Marsh: That’s a quintessentially British quality, I think: dry humor permeates even the bleakest moments of the film. Which stands in marked contrast to the humor of Family Plot, which is the dominant tone only occasionally punctuated with hardline thrills. I’m very glad you brought up the subject of food, though, because for me it’s a central aspect of Frenzy’s greatness. The film frequently uses food as a sight gag, particularly when the police chief’s wife brandishes her failed gourmet dishes, but on a deeper level the film seems to view food and eating almost contemptuously. As a persistent visual motif it has little thematic relevance—one could imagine it excised from the film with no impact to the narrative—but it gels nicely with the theory that Frenzy is a highly personal film for Hitchcock, who was returning to his native country in the twilight of his life and who, as we all know from the infamous image of his silhouette, had his own obvious struggles with gluttony. There’s a sequence late in the film in which the killer, realizing after hiding his latest victim in the back of a potato truck that he’s misplaced a personal affect which could identify him to police, attempts to wrest the MacGuffin from the victim’s rigor mortis-stricken fist, and the visceral crack of her fingers being snapped open is reflected later in the cracking of a breadstick—it’s a nasty bit of visual poetry that’s lent the film a reputation for crassness, but it’s also one of the most memorable moments in any Hitchcock’s filmography.
Cronk: Indeed, it’s a wonderfully macabre moment. I’m wondering, though, how you react to the some of the more visually aggressive types of violence seen throughout Frenzy? Like I mentioned earlier, this was purposefully implemented by Hitchcock, but in one case in particular—the much discussed office rape and murder sequence—he was urged to not even include the scene at all. We recently talked about something similar in regard to some of the more explicitly sexual moments in late period Godard, and I guess we could chalk this up to being a case of simply being allowed to show a little more violence and nudity in the ‘70s, but it seems to me like Hitchcock wanted to come back strong with this film, returning to his home country with a provocative film the likes of which hadn’t been seen from him since arguably Psycho. What’s your take on this?
Marsh: Well, as with the increasingly frank depictions of sexuality in Godard’s later work, I think the extremity of that rape sequence can be attributed not only to the liberalized ratings system in place in the ‘70s but also, as you noted, to Hitchcock’s desire to be provocative. Hitchcock had always had a reputation for reveling in rather shocking depictions of violence and depravity, and the brutal rape sequence in Frenzy is undoubtedly his response to the comparatively desensitized audiences of the time. What’s remarkable, though, is that the sequence is just as difficult to watch today, and I might even argue that it outperforms modern shock-horror films in terms of sheer visceral impact.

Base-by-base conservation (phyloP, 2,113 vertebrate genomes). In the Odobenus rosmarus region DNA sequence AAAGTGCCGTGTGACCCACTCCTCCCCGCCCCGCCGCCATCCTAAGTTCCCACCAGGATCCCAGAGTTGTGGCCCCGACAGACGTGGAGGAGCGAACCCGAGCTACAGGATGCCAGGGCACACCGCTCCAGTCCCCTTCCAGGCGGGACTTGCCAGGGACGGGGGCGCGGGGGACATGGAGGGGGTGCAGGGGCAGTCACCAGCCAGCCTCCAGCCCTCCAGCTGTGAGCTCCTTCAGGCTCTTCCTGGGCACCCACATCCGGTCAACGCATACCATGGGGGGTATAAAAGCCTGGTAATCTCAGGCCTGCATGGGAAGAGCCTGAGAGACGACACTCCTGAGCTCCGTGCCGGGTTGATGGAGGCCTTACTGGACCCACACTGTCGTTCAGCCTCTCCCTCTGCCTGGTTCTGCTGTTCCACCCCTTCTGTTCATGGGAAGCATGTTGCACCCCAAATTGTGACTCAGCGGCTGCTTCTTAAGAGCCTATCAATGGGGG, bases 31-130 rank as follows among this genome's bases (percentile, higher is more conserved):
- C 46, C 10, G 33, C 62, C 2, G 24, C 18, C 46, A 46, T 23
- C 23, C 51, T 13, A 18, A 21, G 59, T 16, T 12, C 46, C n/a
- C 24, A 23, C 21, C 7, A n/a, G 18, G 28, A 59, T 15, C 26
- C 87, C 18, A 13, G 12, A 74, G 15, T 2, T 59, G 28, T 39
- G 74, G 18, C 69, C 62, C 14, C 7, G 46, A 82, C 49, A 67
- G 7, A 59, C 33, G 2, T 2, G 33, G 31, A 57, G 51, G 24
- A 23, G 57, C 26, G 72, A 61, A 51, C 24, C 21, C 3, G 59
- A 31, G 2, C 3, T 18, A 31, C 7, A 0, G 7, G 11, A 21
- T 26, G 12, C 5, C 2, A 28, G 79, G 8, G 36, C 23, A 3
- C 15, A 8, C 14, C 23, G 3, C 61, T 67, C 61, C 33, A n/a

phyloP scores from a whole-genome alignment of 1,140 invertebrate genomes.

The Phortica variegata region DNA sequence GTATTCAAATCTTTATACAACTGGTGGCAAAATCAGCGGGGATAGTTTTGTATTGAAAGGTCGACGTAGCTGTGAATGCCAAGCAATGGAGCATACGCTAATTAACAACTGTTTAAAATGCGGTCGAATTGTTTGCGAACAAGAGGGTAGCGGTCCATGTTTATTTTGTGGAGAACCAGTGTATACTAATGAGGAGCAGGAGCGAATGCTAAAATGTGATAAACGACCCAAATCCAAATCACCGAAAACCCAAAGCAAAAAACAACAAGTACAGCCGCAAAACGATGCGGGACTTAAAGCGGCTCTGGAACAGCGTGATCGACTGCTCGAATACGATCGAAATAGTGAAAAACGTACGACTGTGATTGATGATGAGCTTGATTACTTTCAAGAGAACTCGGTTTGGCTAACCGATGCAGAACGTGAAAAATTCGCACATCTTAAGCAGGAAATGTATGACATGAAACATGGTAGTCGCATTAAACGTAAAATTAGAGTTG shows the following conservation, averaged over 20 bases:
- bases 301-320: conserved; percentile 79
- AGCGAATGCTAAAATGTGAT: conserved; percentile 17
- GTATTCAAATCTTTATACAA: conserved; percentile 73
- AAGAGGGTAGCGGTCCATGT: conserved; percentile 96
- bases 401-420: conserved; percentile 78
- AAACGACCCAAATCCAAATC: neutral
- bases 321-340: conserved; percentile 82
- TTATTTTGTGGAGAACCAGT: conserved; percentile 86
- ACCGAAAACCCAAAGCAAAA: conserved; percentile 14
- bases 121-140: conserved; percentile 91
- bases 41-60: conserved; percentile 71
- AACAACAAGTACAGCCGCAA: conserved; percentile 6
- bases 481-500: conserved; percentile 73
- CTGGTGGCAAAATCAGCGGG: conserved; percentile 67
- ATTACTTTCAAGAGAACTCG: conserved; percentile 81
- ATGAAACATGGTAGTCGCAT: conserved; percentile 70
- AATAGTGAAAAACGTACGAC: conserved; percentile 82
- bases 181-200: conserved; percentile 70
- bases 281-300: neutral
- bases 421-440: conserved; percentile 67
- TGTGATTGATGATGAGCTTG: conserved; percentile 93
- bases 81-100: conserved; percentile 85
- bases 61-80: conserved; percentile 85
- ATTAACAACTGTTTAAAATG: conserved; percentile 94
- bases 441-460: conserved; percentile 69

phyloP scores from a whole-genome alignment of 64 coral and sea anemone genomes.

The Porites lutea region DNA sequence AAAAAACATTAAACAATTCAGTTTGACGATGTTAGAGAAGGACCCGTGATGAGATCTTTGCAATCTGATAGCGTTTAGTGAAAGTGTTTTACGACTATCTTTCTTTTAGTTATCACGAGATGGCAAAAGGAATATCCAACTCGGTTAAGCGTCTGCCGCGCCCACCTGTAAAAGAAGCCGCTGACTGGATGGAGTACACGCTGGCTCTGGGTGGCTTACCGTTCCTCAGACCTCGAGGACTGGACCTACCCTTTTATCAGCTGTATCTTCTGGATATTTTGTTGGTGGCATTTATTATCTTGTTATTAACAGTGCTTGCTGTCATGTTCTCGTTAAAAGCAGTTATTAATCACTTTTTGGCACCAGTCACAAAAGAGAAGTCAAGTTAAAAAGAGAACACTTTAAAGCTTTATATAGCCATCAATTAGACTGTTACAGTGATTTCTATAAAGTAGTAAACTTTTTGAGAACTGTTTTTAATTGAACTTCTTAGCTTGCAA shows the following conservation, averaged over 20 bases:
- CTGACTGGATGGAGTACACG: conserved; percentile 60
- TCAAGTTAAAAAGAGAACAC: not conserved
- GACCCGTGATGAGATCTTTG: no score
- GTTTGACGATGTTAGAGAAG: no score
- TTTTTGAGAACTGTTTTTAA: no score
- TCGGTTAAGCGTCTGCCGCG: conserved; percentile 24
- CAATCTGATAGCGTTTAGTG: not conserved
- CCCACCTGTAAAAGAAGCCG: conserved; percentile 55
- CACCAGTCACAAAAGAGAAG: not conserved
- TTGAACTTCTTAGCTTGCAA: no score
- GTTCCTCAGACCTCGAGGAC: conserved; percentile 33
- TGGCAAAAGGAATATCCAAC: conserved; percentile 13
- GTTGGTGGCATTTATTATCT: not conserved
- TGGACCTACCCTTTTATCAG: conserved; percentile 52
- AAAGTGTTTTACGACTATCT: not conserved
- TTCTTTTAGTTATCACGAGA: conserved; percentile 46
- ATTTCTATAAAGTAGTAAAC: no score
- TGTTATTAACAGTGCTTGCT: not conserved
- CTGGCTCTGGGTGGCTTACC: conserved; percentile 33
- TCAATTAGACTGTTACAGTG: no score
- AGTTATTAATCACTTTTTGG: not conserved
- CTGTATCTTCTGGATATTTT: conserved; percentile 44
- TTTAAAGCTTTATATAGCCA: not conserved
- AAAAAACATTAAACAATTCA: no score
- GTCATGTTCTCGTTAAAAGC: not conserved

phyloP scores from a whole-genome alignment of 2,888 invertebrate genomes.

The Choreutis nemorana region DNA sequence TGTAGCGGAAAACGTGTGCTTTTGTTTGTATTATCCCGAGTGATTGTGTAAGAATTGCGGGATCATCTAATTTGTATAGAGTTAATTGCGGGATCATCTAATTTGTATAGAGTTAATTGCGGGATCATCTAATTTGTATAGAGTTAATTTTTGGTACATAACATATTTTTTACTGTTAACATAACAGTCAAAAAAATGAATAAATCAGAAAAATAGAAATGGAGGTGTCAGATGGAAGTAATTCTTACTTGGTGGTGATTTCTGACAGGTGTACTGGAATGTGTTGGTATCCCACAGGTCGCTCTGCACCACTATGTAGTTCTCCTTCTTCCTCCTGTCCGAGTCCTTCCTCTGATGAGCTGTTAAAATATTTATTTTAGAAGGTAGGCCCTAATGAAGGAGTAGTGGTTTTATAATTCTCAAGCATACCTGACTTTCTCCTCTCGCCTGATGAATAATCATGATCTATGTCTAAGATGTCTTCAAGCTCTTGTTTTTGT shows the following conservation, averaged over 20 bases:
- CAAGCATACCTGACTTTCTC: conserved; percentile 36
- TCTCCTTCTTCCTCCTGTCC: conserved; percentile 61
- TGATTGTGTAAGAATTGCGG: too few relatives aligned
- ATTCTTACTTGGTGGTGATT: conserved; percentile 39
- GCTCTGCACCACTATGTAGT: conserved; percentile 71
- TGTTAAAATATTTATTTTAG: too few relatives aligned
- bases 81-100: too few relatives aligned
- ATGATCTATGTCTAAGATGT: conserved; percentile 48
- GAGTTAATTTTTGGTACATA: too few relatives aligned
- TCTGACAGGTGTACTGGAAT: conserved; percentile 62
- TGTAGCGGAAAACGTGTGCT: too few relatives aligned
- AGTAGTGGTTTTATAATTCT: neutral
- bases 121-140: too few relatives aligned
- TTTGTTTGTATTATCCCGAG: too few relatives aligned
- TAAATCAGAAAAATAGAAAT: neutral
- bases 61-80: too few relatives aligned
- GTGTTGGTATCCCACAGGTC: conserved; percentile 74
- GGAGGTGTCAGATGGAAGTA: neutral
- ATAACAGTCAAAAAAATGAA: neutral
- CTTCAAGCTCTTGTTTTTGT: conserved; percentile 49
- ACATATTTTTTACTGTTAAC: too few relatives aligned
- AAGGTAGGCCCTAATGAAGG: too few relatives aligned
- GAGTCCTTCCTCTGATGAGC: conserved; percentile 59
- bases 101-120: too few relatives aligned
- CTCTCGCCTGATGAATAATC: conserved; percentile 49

Cronk: Yeah, I’d agree. But most importantly this sequence is integral to the plot of the film, and it’s not explicit so much as provocative, which I think some filmmakers confuse nowadays. Despite some tough scenes, though, these are audience friendly films—they are a joy to watch unfold, whether acutely in Frenzy or more haphazardly in Family Plot. In fact, Hitchcock is probably the greatest example of a filmmaker who is held in similar regard by both audiences and critics alike. For all the many important contributions of the original Cahiers du Cinema critics, their dedication to a “genre” filmmaker such as Hitchcock proves that this high level of artistry can and should be looked for across the entire spectrum of filmmaking. There’s less of it on display nowadays, but in some ways the status of many directors such as David Cronenberg, John Carpenter, Brian DePalma, George Romero, and in some quarters recently, Tony Scott, can all be attributed to the rise in popularity of Hitchcock in the mid-‘50s. I still find this fascinating, and it’s just one of the many things that keep audiences and critics returning to his films all these years later, and both for many different reasons.
Marsh: I think it’s a matter, perhaps, of learning to appreciate craft as well as art. Hitchcock’s reputation doesn’t exactly need further bolstering by us, but it’s important to consider that the principal reasons why films like Frenzy and Family Plot are so wholly satisfying is that they are in many ways formally perfect. They may lack any kind of deeper import or emotional resonance, but as exercises in filmmaking they are nearly flawless, and that mastery is its own kind of greatness. What impresses me about Frenzy is how finely calibrated every element is, how it runs as a result of the care and attention paid to it like a machine. Maybe there’s coldness in that sort of craftsmanship, but it’s incredible to see it unfold: Hitchcock is in complete control of everything—every visual and aural cue, every suggestive narrative hint, every line of dialogue or action undertaken. He understands the cinema’s capacity to manipulate our thoughts and feelings better than just about any mainstream filmmaker, and he plans his every move around maximizing the dramatic effect of that manipulation. There are a number of visual hints early in the film, for instance, which strongly suggest that the protagonist of the film is also its faceless murderer; when the true identity of the killer is later revealed to us and the police immediately and wrongly suspect the protagonist, we’ve already been implicated in the false accusation—we were already compelled by Hitchcock to vilify the hero, so we’re denied the opportunity to view the situation with righteous indignation. It’s a very clever turn.
Cronk: And he keeps morality—and in some cases motives—ambiguous in both films. I’ve heard many people say there are no likable characters in Frenzy, which never strikes me as particularly important with regard to quality, while the multiple plots strands in Family Plot are each grounded in some form of deceit. In this way, like you suggested, these films are exercises, but as far as stylistic showcases go, each are unique and fully developed in their own very personal way. Hitchcock never really left his home base genre, but each of his films—even some of his more minor efforts between The Birds and Frenzy—are unique entities unto themselves. This is another reason why each of his films, by their own internal logic, speak to Hitchcock’s overarching career narrative—always different, always the same, maybe, but rich, entertaining, and vital all the same.